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  1. Since its a low dose cruise or trt I dont think you would need the arimidex. You got to remember that arimidex lowers your good cholesterol so why take it if you dont really need it. With the Masteron I would go with the enth. unless you dont mind the extra injections needed by using Mast. Prop.
  2. I know its not the kind of thing you want laying out in plain site knowing the police and paramedics are coming. But here is a young girl who just saw her boyfriend black out and hit the floor and smash his head. She immediately called 911 and the operator had her giving him CPR til the paramedics came. So she really didnt have any time to put the stuff away. I knew Piana had to be using something like coke for years now. The guy gets up before the crrack of dawn to do cardio then his non stop til 3 or 4 in the morning everyday. It's going to catch up to you sooner or later. One of bodybuilding top rules is getting alot of sleep and that one he skipped and went to using drugs to keep him going.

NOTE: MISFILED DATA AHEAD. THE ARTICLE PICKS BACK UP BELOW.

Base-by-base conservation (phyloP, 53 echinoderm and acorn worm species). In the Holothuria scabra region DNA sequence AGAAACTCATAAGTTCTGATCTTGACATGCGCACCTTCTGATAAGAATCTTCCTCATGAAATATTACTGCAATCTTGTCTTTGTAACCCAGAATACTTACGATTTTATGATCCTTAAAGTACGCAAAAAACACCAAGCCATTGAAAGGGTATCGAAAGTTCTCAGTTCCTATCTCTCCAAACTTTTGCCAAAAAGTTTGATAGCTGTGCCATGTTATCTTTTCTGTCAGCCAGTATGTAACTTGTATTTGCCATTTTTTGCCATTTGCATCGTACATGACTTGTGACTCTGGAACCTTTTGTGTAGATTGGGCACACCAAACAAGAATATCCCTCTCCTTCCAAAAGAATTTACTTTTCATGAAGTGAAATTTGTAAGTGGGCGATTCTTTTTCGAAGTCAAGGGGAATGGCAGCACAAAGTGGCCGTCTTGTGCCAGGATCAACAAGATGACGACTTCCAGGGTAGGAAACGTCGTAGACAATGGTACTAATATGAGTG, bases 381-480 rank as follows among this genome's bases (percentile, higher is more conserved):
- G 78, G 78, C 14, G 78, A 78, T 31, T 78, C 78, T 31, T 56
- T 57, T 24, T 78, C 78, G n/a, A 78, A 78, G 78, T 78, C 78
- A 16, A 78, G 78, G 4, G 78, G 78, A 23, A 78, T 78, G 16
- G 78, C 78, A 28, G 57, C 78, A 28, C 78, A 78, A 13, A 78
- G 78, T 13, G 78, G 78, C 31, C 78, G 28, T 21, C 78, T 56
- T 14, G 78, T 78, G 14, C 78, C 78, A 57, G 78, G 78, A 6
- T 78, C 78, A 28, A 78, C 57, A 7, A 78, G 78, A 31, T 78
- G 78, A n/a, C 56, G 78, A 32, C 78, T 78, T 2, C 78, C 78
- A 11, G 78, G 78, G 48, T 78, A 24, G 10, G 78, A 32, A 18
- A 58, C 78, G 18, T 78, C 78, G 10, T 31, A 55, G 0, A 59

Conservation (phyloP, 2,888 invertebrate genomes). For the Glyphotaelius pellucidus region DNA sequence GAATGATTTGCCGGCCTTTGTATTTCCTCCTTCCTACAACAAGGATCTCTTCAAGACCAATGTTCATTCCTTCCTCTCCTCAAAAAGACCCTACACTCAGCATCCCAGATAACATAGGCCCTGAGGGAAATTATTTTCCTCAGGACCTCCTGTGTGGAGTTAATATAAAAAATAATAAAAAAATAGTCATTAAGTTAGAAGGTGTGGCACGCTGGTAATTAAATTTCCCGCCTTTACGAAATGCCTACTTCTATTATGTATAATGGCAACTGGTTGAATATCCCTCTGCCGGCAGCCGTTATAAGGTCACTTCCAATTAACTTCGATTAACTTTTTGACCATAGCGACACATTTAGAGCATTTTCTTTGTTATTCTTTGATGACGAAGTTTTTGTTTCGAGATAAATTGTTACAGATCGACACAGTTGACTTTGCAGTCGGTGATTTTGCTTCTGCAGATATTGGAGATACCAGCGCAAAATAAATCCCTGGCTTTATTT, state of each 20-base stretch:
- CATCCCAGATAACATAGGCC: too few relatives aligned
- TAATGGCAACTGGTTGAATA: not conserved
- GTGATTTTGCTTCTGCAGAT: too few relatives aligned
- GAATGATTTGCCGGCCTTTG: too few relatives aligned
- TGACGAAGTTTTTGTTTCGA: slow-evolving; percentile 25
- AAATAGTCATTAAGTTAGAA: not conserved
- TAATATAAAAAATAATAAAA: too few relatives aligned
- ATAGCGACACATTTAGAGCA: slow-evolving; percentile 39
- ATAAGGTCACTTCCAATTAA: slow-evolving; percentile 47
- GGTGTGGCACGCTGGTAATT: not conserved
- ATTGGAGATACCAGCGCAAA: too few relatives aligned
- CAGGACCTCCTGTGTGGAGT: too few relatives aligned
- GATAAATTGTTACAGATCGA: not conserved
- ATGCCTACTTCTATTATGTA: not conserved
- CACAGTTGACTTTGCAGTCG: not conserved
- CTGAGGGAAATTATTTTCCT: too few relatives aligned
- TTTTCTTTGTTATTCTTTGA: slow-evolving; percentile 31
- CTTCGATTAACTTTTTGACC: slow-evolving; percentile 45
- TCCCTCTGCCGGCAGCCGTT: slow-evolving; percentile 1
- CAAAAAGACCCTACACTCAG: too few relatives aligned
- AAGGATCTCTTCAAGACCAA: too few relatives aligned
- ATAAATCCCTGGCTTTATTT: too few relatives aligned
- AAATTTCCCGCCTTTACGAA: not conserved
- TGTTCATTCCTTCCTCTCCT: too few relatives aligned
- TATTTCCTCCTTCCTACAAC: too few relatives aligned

3. Yes, you can live the fit life and have room for serious indulgence. But when shredded six-pack abs are in your sight, the game changes. Here's the approach you need. "What's a good ab routine to get a six-pack?" That's a question that's been posed millions of times online and in life. Little do the inquiring minds know that it's a trick question, because all the abdominal training in the world doesn't matter if you have a layer of chub covering them up. To burn that adipose tissue and reveal the abs beneath, there is no substitute for dieting—not just "eating well," but eating for a very specific goal. I've explained this to many a man yearning to show off a six-pack, and nearly all assured me, "I eat pretty good." I imagine only a few of them were outright lying. The remainder were simply ignorant of just how they truly needed to eat if the goal is taking bodyfat levels down to the point where the abs stand out in bold relief. Most of us who work out do eat better than the average person, to be sure. Yet there is a vast difference between eating to be fit and eating to be ripped. Let's walk you through it. Meal Frequency The most significant distinction between those who eat well and those who have everything dialed in tight? How often they eat. While the academics sit back and debate whether eating every 2-3 hours each day actually does anything to "speed up" the human metabolism, the vast majority of bodybuilders just know that this approach works. Why? For one, it gives you control over your food, rather than letting your circumstances control you. And if there's any better way to meet an ambitious daily protein number, I haven't discovered it. "But I can't eat/prep/afford that much food!" I've heard this too many times to count. And yes, you can. It just takes planning and preparation. You will need to compare prices, shop for the increased amount of food, learn how to prep it, then cook and store it in multiple servings. And those are all timeless skills worth learning as early in your lifting life as possible. Most bodybuilders and serious lifters will meal prep once or twice a week, baking and grilling all their chicken, turkey, fish, and lean red meat, as well as preparing their carbohydrate sources in bulk, such as baked potatoes and rice. Make no mistake, it's work. And work is what it takes to remove a significant amount of body fat. If anyone ever tells you it's possible to get extraordinarily lean without any hard work or suffering, they are either lying through their teeth, ignorant, or trying to sell you something. Start cooking now if you want to show off a six-pack! Truly Clean Food A vast amount of people out there mistakenly believe they are eating "clean," when they're miles away from it. For instance, two people can have chicken for lunch. One of them is eating a 6-ounce grilled, skinless chicken breast, perfectly seasoned but otherwise unadorned. The other is eating a chicken sandwich from a fast-food restaurant, deep-fried and slathered in mayonnaise, served on a bun. Let's do a little comparison. Chicken BreastFast-Food Chicken Sandwich Calories: 194Calories: 430 Fat: 4 gFat: 23 g Protein: 36 gProtein: 14 g It should be obvious that the nutritional profile of the chicken breast is vastly superior to the fast-food chicken sandwich. The chicken sandwich has more than twice the calories, more than five times the fat, and a pathetic 40 percent of the protein! Compared to the freshly-cooked chicken breast, the sandwich is garbage. Yet a lot of people will justify it as a healthy choice, because relative to, say, a double cheeseburger, it probably is. Eating from these places on any sort of regular basis will prevent most people from ever seeing bodyfat levels low enough to clearly display the abdominals. If you want to get strong, feel fit, and look OK, you can include something like this in your diet…sometimes. But if you want results you can see, you need to kick it to the curb for the time being. Think Spices, Not Sauces The other major difference between the level of clean eating required to see clear muscle definition as opposed to just looking "fit" is that there's no room for error. You can quickly sabotage a six-pack diet with extra calories, fat, and sugar in the form of condiments, sauces, and dressings. Nowhere is this clearer than in salads. Millions of people assume that a salad is a supremely healthy meal choice. Just as with that chicken breast versus a fast-food chicken sandwich, there is a world of difference in what you opt for. For example, take the same tossed green salad. If you flavor it with 2 tablespoons of balsamic vinaigrette, you only add 15 calories and 0 grams of fat. If instead you dump a quarter-cup of Caesar salad dressing on it, as many people do, you just added 310 calories and 32 grams of fat! It's easy to see how that would hamper anyone's efforts to shed bodyfat. Other people dump ketchup all over everything they eat, or drown their healthy proteins in barbecue sauce, not realizing that their once-healthy meal is now doing more harm than good. Are you supposed to eat everything bland and without flavor? Of course not! Start learning about spices, seasonings, and marinades. These are much cleaner choices and, once you know what you're doing, they can be every bit as tasty as sauces and condiments. No "Cheat Meals" If there's one ridiculous concept that's unfortunately been ingrained into the collective consciousness, it's that training goes hand-in-hand with "cheating." Even those with very large amounts of bodyfat to lose somehow believe that they are entitled to one or more totally unrestrained junk-food meals every week—or even every day—if they are following a strict diet. If you can't see even a blurry outline of your abs and you crave that washboard appearance, trust me: You have no business rewarding yourself with a pizza just because you ate well for a few days. All you are doing is taking steps back from your goal. Learn to cook better-tasting food, stay the course, and keep eating clean until the fat is gone! Chill Out on the Booze Those of you who like to indulge in alcohol on a regular basis need to know that it's completely at odds with ever seeing clear abs. There is a reason it's called a beer belly! A 12-ounce bottle of Corona gives you 149 calories and 14 grams of carbs. That's more or less harmless on its own, but do the math and you'll see that if you're going through a six-pack of those, it's enough to wreck a day of eating. And a few wrecked days in a short time period is definitely enough to keep you from getting a six-pack set of abdominals. Wine or mixed drinks, especially those containing fruit juice, can be even more laden with sugar and calories. No one is saying you can't have a glass of wine or a bottle of beer every now and then, but if you go out and get hammered every weekend, rest assured that you are not going to be the lean, mean, beach stallion you could be if you didn't. Live For Your Goals, Love Your Life Everything I've touched on here can be summarized in two words: patience and control. Those are the skills that make great lifters in the gym, and they're what sets them apart in the kitchen. Do you have to listen to me? Nope. But if you want to be one of the few truly lean guys or girls strutting around and displaying a degree of muscle definition that sets you apart from the herd, then try eating this way for six weeks. Then see if you turn back. I'm pretty sure you won't.